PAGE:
Flu’s Lingering Presence, CDC Reports Varied Intensity Across US Regions 

The flu virus seems to be surviving in the US, in some regions of the country, increasing in intensity after some weeks of national decline reports.
The flu virus seems to be surviving in the US, in some regions of the country, increasing in intensity after some weeks of national decline reports. Credit | Shutterstock

United States: The US CDC data released Friday shows a continued drop in flu hospitalizations in the country, but other factors were also up — like the numbers of states with high or very high levels of respiratory illnesses. 

“Nationally, we can say we’ve peaked, but on a regional level, it varies,” said the CDC’s Alicia Budd. “A couple of regions haven’t peaked yet.” 

According to the CDC officials, this flu-like illness has penetrated and Intensified in the Midwest. Earlier this week, 23 states were at high levels – up from 18 weeks before. 

Seasonally, flu typically peaks in the US somewhere between December and February. The peak that national data suggest for this season came around late December; however, a second wave will always be possible. It has happened in other flu seasons; the second peak has often — but not always — been lower than the first, Budd said. 

COVID-19 and Flu Comparison 

According to Budd, this season has been relatively typical so far. The CDC statistics, since October, there have been at least 22 million illnesses, 250,000 hospitalizations, and 15,000 deaths from flu. The agency stated that 74 children died of the flu. 

Simultaneous Impact of Flu and COVID-19 

COVID-19 illness seems to have reached around the same time as flu. Data from the centers show hospitalizations due to the coronavirus haven’t increased as much as they did in the previous three winters. More COVID-19 patients are in hospital than flu, according to CDC data.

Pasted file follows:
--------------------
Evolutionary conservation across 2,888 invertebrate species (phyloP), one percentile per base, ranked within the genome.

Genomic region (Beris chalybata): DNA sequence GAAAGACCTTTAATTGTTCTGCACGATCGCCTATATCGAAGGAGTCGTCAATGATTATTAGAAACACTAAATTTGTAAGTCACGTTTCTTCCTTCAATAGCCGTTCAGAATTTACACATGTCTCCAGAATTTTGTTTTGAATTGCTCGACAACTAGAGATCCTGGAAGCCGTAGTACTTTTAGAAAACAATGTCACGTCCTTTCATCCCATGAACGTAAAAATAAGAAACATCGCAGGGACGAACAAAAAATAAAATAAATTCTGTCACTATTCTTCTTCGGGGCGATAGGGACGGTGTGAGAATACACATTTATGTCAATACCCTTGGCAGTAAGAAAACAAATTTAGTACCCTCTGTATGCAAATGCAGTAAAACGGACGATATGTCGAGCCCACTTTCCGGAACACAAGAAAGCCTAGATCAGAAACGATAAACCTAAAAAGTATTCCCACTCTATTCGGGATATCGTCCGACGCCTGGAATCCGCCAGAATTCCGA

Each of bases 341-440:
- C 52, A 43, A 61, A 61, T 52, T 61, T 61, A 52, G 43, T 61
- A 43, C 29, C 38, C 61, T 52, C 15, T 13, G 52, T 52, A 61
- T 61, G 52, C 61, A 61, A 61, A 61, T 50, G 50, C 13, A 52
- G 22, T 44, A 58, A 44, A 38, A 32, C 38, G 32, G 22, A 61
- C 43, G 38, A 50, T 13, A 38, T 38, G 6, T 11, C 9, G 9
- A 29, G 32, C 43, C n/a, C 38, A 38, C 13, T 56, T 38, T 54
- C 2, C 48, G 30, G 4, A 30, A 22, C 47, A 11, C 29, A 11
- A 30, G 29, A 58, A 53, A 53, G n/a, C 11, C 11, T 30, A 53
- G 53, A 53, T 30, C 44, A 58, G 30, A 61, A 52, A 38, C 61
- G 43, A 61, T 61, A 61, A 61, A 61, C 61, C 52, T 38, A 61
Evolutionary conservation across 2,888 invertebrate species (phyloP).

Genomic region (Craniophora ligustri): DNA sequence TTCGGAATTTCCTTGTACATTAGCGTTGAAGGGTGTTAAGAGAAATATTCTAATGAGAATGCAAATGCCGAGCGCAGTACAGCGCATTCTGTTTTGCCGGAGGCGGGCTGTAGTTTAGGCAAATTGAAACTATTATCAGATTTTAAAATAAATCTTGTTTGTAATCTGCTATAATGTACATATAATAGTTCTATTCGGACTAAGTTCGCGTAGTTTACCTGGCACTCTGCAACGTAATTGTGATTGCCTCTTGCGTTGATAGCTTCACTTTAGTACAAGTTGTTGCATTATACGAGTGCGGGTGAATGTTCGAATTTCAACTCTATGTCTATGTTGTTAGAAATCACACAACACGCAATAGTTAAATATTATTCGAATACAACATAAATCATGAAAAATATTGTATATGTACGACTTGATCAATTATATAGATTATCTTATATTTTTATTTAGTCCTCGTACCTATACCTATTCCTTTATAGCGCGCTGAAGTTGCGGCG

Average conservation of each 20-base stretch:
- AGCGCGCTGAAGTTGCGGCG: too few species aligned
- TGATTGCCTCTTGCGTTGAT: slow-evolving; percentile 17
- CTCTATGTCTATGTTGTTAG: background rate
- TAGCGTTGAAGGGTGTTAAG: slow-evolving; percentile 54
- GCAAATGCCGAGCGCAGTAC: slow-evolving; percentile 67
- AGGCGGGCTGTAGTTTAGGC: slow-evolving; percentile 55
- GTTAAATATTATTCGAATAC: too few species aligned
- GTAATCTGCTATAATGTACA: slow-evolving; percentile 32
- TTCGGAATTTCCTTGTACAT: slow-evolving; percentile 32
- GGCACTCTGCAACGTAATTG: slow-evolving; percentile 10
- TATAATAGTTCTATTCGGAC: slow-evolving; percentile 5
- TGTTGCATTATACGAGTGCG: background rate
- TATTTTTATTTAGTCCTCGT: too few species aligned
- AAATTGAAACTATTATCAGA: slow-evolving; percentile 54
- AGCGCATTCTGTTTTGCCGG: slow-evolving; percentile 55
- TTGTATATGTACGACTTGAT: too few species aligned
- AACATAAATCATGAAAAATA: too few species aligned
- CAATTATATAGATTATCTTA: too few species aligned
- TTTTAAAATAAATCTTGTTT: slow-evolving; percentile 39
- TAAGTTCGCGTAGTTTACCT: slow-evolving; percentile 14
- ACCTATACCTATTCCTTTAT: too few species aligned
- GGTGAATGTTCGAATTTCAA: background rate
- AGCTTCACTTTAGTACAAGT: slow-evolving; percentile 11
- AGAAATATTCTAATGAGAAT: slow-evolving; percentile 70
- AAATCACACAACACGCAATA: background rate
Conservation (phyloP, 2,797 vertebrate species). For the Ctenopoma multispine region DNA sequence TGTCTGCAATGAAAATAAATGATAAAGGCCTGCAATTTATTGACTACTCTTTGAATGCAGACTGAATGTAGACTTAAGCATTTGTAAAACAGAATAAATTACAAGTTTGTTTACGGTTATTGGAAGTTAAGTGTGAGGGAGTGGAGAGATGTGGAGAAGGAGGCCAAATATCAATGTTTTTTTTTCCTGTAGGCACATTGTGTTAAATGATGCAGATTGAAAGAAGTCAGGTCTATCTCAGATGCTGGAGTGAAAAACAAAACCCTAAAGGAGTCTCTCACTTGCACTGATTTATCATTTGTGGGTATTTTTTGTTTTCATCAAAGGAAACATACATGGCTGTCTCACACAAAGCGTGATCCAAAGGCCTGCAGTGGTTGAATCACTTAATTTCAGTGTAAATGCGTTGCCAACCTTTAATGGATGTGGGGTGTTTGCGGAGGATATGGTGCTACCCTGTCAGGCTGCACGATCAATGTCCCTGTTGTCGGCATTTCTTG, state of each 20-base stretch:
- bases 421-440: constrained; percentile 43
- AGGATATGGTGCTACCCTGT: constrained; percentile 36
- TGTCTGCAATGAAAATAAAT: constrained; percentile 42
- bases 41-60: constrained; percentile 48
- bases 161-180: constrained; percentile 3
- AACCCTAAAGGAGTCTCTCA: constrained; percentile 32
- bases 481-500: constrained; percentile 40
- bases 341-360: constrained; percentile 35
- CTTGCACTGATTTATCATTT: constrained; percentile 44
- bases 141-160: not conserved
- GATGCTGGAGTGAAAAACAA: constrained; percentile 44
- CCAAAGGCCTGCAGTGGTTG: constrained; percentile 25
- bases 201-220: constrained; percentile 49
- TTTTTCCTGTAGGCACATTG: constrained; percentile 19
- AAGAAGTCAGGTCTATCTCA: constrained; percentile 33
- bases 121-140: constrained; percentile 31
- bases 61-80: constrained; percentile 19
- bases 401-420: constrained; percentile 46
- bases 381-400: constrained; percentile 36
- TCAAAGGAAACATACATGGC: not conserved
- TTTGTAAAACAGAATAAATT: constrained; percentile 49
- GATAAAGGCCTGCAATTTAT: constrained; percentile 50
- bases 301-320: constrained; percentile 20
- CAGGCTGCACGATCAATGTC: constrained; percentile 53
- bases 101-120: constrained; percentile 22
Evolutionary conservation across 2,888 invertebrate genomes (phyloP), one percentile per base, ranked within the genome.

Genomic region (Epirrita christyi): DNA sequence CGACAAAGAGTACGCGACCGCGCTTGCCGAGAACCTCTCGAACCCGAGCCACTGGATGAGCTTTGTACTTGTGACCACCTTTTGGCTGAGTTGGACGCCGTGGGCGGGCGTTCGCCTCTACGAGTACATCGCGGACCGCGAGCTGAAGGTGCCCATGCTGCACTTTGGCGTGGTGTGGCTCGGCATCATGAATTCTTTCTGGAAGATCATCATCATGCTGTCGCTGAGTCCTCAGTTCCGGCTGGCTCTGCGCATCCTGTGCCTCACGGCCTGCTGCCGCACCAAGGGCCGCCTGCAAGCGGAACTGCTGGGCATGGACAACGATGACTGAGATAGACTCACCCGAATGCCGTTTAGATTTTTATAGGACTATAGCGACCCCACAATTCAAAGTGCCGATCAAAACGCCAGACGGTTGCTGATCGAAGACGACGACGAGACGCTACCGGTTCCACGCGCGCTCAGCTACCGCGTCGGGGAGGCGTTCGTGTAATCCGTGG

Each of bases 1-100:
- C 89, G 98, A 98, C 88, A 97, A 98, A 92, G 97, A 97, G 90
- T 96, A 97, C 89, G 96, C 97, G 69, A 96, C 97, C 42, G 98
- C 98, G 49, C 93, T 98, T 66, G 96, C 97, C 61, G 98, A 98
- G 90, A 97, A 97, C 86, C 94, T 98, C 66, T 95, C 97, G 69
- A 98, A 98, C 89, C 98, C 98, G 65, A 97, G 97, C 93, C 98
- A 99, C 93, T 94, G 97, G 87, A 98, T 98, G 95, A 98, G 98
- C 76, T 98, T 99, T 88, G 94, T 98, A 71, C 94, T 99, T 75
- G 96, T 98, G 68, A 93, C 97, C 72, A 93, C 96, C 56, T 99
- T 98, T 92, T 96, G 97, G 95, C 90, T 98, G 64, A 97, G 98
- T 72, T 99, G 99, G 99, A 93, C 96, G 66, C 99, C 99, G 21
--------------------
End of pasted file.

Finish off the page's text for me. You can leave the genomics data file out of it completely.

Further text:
Flu Do’s and Don’ts 

  • DO stay home from work or school so that you don’t infect others and hinder your own recovery. 
  • DO take your recovery slowly and seriously. 
  • DON’T forget to drink and stay hydrated, even though you don’t feel like eating. 
  • DON’T ignore worsening symptoms, or getting better, then worse. Call your health-care provider immediately. 

Caring For Someone with The Flu 

The Centers for Disease Control recommends giving a sick person his own room. If more than one person has flu, they can share a room. 

Have sick people use the same bathroom and well people use a different bathroom, if possible. Give each sick person his own drinking glass, washcloth, and towel. Caregivers should wash their own hands frequently. 

Feeling sick? COVID and flu cases are on the rise. 

In this condition most people should stay at home and avoid contact with others except to get medical care. keep in touch with your doctor or health-care provider about whether you should go to the health-care provider for a diagnosis. 

If an infant/child is infected with flu and he/she is unable to eat, has trouble breathing, no tears when crying, and significantly fewer wet diapers than normal.